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I read the post, I don't know anything about DB2, but I think what the author said made some sense.
Hope we can improve some bit, I think there's not much attention from Oracle about XE, I think they made it out, and then they ingored it, treat him as kind of , abandoned.
If you see the news from XE homepage you can see there's only very old news, several monthes ago.
And Tom Kyte, from his introduction of XE in a podcast, he said he will be a active paticipater of XE forum, but from his post no, I can see that he never been here for such a long time, no any posts from him from 1 year's or even more time.
Hi, is true, IBM DB2 Express C is a giant compared with Oracle XE.
...if it appears that oracle Corp. has neglected its product Oracle Database XE especially if we consider that it is not yet available edition of the Express version 11g, but if we consider the product updates available working with Oracle Database XE as Oracle Application Express 3.0.1,3.1 and ODAC 11.1. 6.21 We can see that remains included.
Perhaps what many want is that Oracle relax the limits imposed on Oracle Database XE, while designing a strategy to allow greater host of the same by the community of developers.
Relaxing the limits:
* 2GB of RAM.
* 2 CPUs.
* To increase storage space.
... and liberate the express edition with each new version, perhaps too much to ask.
I'll give the author some credit. Yes, DB2-Express-C has some advantages regarding supported memory, platforms, number of CPUs and storage. No doubt about that. And let's not forget about the mentioned support provided by IBM. Clearly another plus.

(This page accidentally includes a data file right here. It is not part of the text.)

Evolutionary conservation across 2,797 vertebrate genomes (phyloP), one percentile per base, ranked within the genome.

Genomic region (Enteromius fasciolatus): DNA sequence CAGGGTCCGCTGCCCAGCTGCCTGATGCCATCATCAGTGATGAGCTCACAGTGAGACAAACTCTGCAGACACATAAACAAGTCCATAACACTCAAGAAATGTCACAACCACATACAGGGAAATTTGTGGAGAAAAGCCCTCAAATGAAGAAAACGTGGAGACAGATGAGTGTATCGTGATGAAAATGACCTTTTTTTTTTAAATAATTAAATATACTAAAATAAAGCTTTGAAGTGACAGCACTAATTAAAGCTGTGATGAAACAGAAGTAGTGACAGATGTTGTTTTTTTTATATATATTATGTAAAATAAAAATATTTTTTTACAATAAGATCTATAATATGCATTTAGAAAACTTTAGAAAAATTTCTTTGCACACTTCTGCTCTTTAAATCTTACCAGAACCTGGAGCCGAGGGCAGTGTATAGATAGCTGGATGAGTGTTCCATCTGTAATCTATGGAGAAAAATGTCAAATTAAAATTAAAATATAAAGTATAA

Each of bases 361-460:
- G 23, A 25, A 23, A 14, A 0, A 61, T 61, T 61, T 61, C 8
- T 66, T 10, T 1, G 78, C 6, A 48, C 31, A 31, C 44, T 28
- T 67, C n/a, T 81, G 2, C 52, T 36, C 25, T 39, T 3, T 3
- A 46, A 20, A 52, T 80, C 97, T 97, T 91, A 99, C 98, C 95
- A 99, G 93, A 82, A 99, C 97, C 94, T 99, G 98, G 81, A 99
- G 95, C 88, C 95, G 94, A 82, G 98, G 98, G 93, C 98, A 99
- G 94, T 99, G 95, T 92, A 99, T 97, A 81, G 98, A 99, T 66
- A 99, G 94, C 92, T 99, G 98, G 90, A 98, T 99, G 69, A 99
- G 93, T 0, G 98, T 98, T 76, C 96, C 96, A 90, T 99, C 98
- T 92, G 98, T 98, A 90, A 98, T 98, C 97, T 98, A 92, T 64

I'm not sure about the statement of needing a SE1 upgrade to use RMAN. That one is available in XE, without some options, such as point-in-time recovery. I'm also not sure about the XML-support, since that one's also included in XE. The memory consumption example sound's a bit strange, since I managed to install XE onto a configuration as little as 512MB RAM (under Linux though).
Now what are the advantages of XE compared to DB2-Express-C?
#1 Different architecture. I, for one, like MVCC and I'd rather not want to work with another product that doesn't provide that feature. Maybe DB2 finally offers that feature too?
#2 Powerful SQL dialect including extensions such as regular expressions and advanced analytic functions such as the MODEL clause.
#3 PL/SQL itself is a big plus, including all the nice features such as "compiler directives" ($Commands) and native compilation and of course a full fledged 3GL language, which leads us directly to Point #4.
#4 Free web development platform called Application Express. Can't see how that is ever going to happen in any other database. And let's not forget about the support for APEX applications under SQLDeveloper in its current release.
Everyone has to choose the product that he/she is comfortable with. My daily bread is developing applications in/with the Oracle DBMS, so it does make sense for me to use XE for some private projects. A die hard DB2 fan such as the author certainly has the same valid reasons to stick with DB2-Express-C. Same goes for all the other closed/open source products in that area.
Yes, I wouldn't mind if Oracle Corp. lifted some restrictions on the XE license and provided additional support. Depending on the inroads of the competing Express products this may or may not change in the future. For the time beeing, however, I'm quite comfortable with XE and its restriction, I didn't manage to hit any of those boundaries to this very day, but then I'm not using any TB/PB storage solutions for private use or try to build up giant multi-media archives.